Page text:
Scoring a try should be easy - all you do is put the ball down in the in-goal area. Right?

Grounding the ball to score a try in rugby – it sounds so easy. And yet…

We’ve all done it. We’ve all pointed at the TV and insisted that there – just there – is visual proof that a player on our team was first to get hands on the ball in the in-goal area and, therefore, a try was scored.

Or, we’ve insisted that images clearly showed a player on the opposition team wasn’t ‘in control’ of the ball at a try-scoring moment.

And, then, we’ve all howled in dismay as the referee gave what was, definitely, absolutely, the wrong decision.

The act of touching the ball to the ground in the in-goal area seems like it should be relatively straightforward. But, in a game of as many moving parts as rugby, it turns out that it is not that easy.

What is a try

First, what the law book says. Law 8.2 explains tries. It reads as follows:

A try is scored when an attacking player:

is first to ground the ball in the opponents’ in-goal;

is first to ground the ball when a scrum, ruck or maul reaches the goal line;

with the ball is tackled short of the goal line and the player’s momentum carries them in a continuous movement along the ground into the opponents’ in-goal, and the player is first to ground the ball;

is tackled near to the opponents’ goal line and the player immediately reaches out and grounds the ball;

who is in touch or touch-in-goal, grounds the ball in the opponents’ in-goal provided the player is not holding the ball.

Related: Why is a try called a try in rugby?

Grounding the ball

Law 21.1 explains what ‘grounding the ball’ means. It reads:

The ball can be grounded in in-goal:

by holding it and touching the ground with it; or,

by pressing down on it with a hand or hands, arm or arms, or the front of the player’s body from waist to neck.

Law 21.2 adds: 

Picking up a ball is not grounding it. A player may pick up the ball in in-goal and ground it elsewhere in in-goal.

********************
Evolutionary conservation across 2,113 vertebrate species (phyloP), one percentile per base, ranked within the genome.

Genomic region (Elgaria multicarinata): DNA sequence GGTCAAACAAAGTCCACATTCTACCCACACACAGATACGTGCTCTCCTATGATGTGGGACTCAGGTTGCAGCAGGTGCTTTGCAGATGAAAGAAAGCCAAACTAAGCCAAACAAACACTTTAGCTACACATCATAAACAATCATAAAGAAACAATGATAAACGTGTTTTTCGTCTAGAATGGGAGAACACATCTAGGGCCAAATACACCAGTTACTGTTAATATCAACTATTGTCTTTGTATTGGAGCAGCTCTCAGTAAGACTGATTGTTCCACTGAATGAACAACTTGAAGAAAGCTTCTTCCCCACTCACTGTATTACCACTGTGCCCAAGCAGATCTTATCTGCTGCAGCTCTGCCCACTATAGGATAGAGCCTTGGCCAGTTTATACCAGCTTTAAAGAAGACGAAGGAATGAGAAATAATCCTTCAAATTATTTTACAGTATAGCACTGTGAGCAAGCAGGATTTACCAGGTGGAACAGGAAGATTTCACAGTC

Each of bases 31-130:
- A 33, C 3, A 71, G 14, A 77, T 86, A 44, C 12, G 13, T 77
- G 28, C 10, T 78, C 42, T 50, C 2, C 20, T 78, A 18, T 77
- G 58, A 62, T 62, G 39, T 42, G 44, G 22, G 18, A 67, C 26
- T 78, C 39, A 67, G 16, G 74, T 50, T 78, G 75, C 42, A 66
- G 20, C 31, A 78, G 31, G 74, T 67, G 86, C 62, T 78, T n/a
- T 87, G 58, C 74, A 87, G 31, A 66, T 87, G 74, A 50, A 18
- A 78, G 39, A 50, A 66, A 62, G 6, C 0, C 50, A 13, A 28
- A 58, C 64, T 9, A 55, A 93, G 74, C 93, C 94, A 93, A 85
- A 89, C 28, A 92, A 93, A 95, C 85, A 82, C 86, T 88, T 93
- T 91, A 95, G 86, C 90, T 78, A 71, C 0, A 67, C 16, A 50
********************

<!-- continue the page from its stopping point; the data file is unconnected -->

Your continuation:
And Law 21.3 confirms:

An attacking player grounding the ball in in-goal scores a try.

Interpretation of the laws

So far, so simple, yes? And, yet, there are so many intepretations. 

It is enough for a player to have a try-scoring portion of their body touching the ball when it makes contact with the ground. How many times have you seen a player chasing a kick through slam their hands down on the ball just before it goes over the dead ball line? Control? No. Try? Yes. 

Here, former referee Nigel Owens explains, for example, why Louis Rees-Zammit’s touchdown against England in the first 2023 Rugby World Cup warm-up was disallowed. He talks about control, but explains what it means.


Referee Nic Berry ruled Rees-Zammit got hands to the ball, then lost ‘control’ of it – in that there was separation between ball and hand – then touched it again just after it had hit the floor.

At this point, the knock-on laws enter the game. A knock-on, as we all know occurs, “when a player loses ball possession, or contacts the ball with hand or arm, and the ball goes forward to touch the ground or another player before this player gains, or regains, possession. Forward means towards the opposing team’s goal line.”

Knock-on. No try.

Read more:Wales flyer Rees-Zammit controversially denied wonder try by TMO

Earlier the same day, referee Ben O’Keeffe had decided a Darcy Graham touchdown against France in Edinburgh was good, despite some concerns from TMO Ben Whitehouse about separation between ball and hand just before the key moment. 

O’Keeffe focused on the grounding. Berry – in discussion with his TMO Joy Neville – focused on the moments before the grounding. Both reached different conclusions.

See? Scoring a try. Sounds easy. But that’s not always the case.

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